At the halfway point of the regular season, Ohio State is 6-0.
How did the third-ranked Buckeyes get to this point? What can we expect for the second half?
Here are some ideas:
Most Valuable Player: Dwayne Haskins
Let’s start with an easy one. Football may be the ultimate team game, but the quarterback always gets the most attention. In the case of Haskins, that is well-deserved.
With a nation-leading 25 touchdown passes and a completion percentage of 71.7, the sophomore has been simply outstanding. He has a great supporting cast, but Haskins is the straw that stirs the drink. He has also displayed impressive maturity and humbleness so far, and he has been praised for his growth as a leader.
Defensive MVP: Nick Bosa
Some people confuse this for best player, but I prefer to be literal. The most valuable player on Ohio State’s defense has been the defensive end who missed more than half of the first half of the season.
Not only was the junior from Florida off to an amazing start (four sacks, six tackles for loss, a touchdown scored off a fumble recovery and a touchdown created by a forced fumble in less than three games), the defense hasn’t had the same edge without him, especially when it comes to rushing the passer.
Most eye-popping stat: 37.7 passes per game
That would be a school record if it continues — six more than last season and 10 more than the average in the first six years under Urban Meyer. (The 1998 team holds the record with 34.9 passes per game.)
We knew Ohio State would throw the ball a lot with Haskins at the control, but the swing has been a little more than expected.
Most surprising trend: The offense isn’t all that explosive.
Despite having a quarterback who throws one of the prettiest deep balls on record, Ohio State is more reliant on consistent gains than creating big plays.
That is in large part a result of how teams are defending the Buckeye offense, of course.
It’s also a result of a lack of big plays from the running game so far.
Least surprising trend: The running backs are doing most of the running.
Ohio State quarterbacks have only accounted for 12 percent of the running game so far, down fro 30 percent last year and 33 percent in the first six years under Meyer.
That said, what can we expect to see in the second half of the season?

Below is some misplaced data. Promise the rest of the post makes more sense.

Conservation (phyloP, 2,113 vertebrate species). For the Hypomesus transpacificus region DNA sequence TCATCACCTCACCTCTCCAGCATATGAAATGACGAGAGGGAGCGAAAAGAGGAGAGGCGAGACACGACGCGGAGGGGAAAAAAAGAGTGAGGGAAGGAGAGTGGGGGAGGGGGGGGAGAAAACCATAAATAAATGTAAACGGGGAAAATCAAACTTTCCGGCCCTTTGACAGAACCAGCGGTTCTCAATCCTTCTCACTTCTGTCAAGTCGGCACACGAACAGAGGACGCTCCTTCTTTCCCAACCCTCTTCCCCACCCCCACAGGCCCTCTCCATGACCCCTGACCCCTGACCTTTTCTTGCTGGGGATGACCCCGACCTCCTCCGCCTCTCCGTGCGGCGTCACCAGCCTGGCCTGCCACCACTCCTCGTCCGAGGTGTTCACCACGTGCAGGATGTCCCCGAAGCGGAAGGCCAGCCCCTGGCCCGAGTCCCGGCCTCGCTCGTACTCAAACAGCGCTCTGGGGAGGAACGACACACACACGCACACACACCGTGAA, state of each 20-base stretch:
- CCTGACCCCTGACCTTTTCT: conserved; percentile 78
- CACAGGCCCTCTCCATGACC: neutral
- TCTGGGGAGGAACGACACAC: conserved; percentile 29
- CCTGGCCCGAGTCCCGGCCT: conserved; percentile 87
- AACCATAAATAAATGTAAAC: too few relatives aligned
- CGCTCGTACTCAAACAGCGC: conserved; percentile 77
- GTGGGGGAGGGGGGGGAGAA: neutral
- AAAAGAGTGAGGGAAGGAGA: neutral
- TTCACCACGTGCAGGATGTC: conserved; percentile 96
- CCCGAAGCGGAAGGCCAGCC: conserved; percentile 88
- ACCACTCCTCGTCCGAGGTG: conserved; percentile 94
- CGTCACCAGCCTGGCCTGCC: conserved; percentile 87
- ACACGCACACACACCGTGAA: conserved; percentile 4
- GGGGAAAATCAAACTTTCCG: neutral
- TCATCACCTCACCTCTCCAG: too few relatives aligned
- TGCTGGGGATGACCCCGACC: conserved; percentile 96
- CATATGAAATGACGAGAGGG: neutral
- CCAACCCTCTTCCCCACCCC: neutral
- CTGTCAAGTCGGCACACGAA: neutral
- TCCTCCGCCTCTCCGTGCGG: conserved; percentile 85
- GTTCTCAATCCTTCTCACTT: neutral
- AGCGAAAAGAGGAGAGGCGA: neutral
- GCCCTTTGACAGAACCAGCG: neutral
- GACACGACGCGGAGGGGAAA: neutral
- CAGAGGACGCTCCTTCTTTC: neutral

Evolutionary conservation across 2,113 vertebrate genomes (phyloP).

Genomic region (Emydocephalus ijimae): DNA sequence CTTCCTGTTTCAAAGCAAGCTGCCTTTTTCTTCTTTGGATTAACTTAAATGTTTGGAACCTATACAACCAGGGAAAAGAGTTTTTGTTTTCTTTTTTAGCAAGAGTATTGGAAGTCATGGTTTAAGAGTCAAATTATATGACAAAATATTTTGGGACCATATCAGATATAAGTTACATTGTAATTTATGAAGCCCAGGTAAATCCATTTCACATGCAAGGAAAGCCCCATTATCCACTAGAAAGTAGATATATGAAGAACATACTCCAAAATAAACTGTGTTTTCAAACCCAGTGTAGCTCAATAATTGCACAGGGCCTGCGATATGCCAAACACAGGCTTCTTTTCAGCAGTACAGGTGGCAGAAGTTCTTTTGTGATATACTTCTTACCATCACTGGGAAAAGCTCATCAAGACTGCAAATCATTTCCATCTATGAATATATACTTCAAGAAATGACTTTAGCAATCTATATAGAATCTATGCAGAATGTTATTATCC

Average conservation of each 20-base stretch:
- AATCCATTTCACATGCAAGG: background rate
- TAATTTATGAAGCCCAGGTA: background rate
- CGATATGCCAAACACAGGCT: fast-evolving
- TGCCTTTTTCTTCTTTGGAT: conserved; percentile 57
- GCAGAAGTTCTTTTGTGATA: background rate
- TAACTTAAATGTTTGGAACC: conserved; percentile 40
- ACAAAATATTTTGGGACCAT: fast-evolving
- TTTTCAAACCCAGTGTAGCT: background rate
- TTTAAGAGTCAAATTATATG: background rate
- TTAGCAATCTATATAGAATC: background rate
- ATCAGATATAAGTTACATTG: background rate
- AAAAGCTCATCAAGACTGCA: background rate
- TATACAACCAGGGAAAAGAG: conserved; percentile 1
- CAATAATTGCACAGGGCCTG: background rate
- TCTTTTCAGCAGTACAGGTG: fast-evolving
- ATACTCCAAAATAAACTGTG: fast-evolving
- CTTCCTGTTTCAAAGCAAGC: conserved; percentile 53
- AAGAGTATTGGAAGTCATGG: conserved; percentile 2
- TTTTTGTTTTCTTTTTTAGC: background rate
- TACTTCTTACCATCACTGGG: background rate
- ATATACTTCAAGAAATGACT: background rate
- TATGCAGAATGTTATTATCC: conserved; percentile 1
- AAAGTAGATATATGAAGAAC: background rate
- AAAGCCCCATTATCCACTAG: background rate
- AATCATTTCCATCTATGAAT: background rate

Let’s start with the bad news…
Trend likely to continue: Opposing offenses making big plays.
The biggest problem of the season so far might not ever truly be solved. Ohio State’s defensive style invites teams to try to go over the top, and many an out-matched opponent probably realizes that is their best bet for success anyway because they aren’t going to consistently win on a play-to-play basis against a team with Ohio State’s talent.
At this point, Buckeye fans may have to live with giving up the occasional explosive gain while relying on the idea opponents still won’t be able to come up with enough to win.
Trend unlikely to continue: The running game being “blah.”
Ohio State has two backs with 1,000-yard seasons on their resume (J.K. Dobbins and Mike Weber) plus a massive offensive line and a passing game teams have to respect. The coaching staff has already shown a willingness to get more creative scheme-wise, too, with the absence of the quarterback run threat.
As the weather gets colder (finally), expect the Buckeyes to lean more heavily on the running game and for it to improve with more reps for the offensive line.
Most likely trap game: Is there one?
Purdue was a candidate, but the Saturday night lights might help the Buckeyes get hyped for that game next week.
Michigan State is probably the best bet with the possibility of being a 4-loss team by Nov. 10 and given that the Spartans have been a thorn in Ohio State’s side throughout the Meyer tenure.
This is certainly going out on a limb because when or even if Bosa returns remains uncertain, but Ohio State is going to need to get him back to reach its full potential.
His parents told multiple media outlets he wants to return this season and will be reevaluated in November.
There is no need to rush back: A four-game finishing set of the Michigan game (Nov. 24), the Big Ten championship and potentially two playoff games would present plenty of time for Bosa to write an amazing comeback story.